The carmaker announced plans to cut 1,000 -- excuse me, 17 percent of its French workforce. That amounts to a couple thousand people, so it is a big, big sign that some of these corporates across the eurozone very much feeling the problems that the rest of the region is facing as well.
Time now for a Currency Conundrum. Germany's Deutschmark ceased to be legal tender back in 2002, but there's still quite a lot of those Deutschmarks around there, hidden under mattresses, perhaps abandoned in coat pockets and stuffed down the back of the sofa.
So, how much does the Bundesbank estimate in Deutschmarks is still in circulation? So, to make it a little bit easier for you, we're going to give you the dollar equivalent here. Could it be A, $15 million worth of Deutschmarks? Could it be B, $600 million worth? Or C, $8 billion worth of this now defunct currency? We'll have the answer for you a little later on in the program.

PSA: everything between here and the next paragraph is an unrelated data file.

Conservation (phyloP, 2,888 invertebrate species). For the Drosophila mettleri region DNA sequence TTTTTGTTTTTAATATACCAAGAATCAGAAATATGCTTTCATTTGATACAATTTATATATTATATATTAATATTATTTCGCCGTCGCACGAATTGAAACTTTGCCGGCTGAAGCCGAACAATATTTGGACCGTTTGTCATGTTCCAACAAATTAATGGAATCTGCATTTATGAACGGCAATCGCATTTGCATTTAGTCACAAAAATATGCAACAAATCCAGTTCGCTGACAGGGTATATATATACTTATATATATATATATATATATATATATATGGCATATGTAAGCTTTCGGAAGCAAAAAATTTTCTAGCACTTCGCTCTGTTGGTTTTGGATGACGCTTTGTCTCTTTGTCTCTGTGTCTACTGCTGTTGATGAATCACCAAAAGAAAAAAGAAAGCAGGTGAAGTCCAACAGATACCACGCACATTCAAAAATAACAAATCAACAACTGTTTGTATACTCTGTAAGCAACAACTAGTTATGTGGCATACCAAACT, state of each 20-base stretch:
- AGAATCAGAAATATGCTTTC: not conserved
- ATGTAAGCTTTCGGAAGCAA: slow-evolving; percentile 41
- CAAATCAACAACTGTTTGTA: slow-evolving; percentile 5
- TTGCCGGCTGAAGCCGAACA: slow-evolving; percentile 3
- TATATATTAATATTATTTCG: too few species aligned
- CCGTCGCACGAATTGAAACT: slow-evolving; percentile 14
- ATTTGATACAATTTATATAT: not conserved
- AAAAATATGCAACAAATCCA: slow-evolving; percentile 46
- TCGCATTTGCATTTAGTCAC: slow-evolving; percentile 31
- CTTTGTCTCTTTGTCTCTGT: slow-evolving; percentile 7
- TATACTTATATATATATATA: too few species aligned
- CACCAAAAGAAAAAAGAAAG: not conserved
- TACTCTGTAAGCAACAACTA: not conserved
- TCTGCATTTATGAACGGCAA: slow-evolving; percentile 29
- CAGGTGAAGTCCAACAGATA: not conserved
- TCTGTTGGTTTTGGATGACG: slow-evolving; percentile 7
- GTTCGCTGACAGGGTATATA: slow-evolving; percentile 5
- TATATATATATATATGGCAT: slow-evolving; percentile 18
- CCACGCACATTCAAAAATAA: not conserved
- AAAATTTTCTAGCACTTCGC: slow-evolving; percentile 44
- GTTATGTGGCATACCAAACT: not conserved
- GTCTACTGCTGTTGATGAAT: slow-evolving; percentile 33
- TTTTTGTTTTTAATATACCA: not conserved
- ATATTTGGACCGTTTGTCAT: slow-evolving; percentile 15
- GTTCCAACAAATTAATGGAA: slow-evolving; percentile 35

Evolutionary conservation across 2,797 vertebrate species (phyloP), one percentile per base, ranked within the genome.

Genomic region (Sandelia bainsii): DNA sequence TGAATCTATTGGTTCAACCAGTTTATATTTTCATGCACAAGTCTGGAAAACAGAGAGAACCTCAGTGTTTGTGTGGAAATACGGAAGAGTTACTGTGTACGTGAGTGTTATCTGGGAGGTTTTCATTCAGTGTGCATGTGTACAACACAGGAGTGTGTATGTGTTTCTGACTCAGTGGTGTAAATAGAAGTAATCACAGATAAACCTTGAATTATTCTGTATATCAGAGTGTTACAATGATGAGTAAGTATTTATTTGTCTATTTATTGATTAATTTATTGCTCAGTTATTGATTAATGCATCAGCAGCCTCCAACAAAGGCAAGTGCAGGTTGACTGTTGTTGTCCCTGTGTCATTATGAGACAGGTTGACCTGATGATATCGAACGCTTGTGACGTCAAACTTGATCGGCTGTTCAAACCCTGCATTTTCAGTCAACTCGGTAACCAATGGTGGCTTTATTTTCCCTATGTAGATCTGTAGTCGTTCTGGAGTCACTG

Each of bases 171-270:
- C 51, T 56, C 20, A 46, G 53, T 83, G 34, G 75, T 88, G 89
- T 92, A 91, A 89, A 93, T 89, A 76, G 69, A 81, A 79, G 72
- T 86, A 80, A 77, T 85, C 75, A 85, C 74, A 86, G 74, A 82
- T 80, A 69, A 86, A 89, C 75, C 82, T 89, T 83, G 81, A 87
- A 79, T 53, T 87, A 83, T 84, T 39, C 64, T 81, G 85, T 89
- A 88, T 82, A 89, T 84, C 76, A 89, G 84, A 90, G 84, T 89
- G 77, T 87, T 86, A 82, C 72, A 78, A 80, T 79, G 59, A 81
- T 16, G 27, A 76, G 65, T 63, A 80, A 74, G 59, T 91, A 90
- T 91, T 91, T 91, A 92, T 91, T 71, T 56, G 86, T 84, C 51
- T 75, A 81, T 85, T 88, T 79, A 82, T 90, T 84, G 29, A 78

In the meantime, let's have a look at how the currencies are getting on. The euro is sliding on the back of those weak numbers coming out of the eurozone's biggest economy, Germany. It's currently down around about half of a percent against the US dollar.
The Japanese yen, though, for a change has been going in the other direction after Japan's economics minister issued a warning about the consequences of an overly-weak currency. The British pound sterling is almost unchanged at present.
DOS SANTOS: Goldman Sachs has said that it will not delay bonus payments to its staff after a tax row in the Untied Kingdom. The bank had considered holding off on giving some bonuses to its UK employees so that they could take advantage of a new lower tax rate that comes into force this very April.
Well now instead, Goldman is backing off after it was criticized by people like Sir Mervyn King, the governor of the Bank of England.
(BEGIN VIDEO CLIP)
MERVYN KING, GOVERNOR, BANK OF ENGLAND: I find it a bit depressing that people who earn so much seem to think that it's even more exciting to adjust the timing of it to reduce -- or to get the benefit of a lower tax rate.
Which they will benefit from in the long run to a very great extent, knowing that this must have an impact on the rest of society. Which even now, it's the rest of society which is suffering most from the consequences of the financial crisis.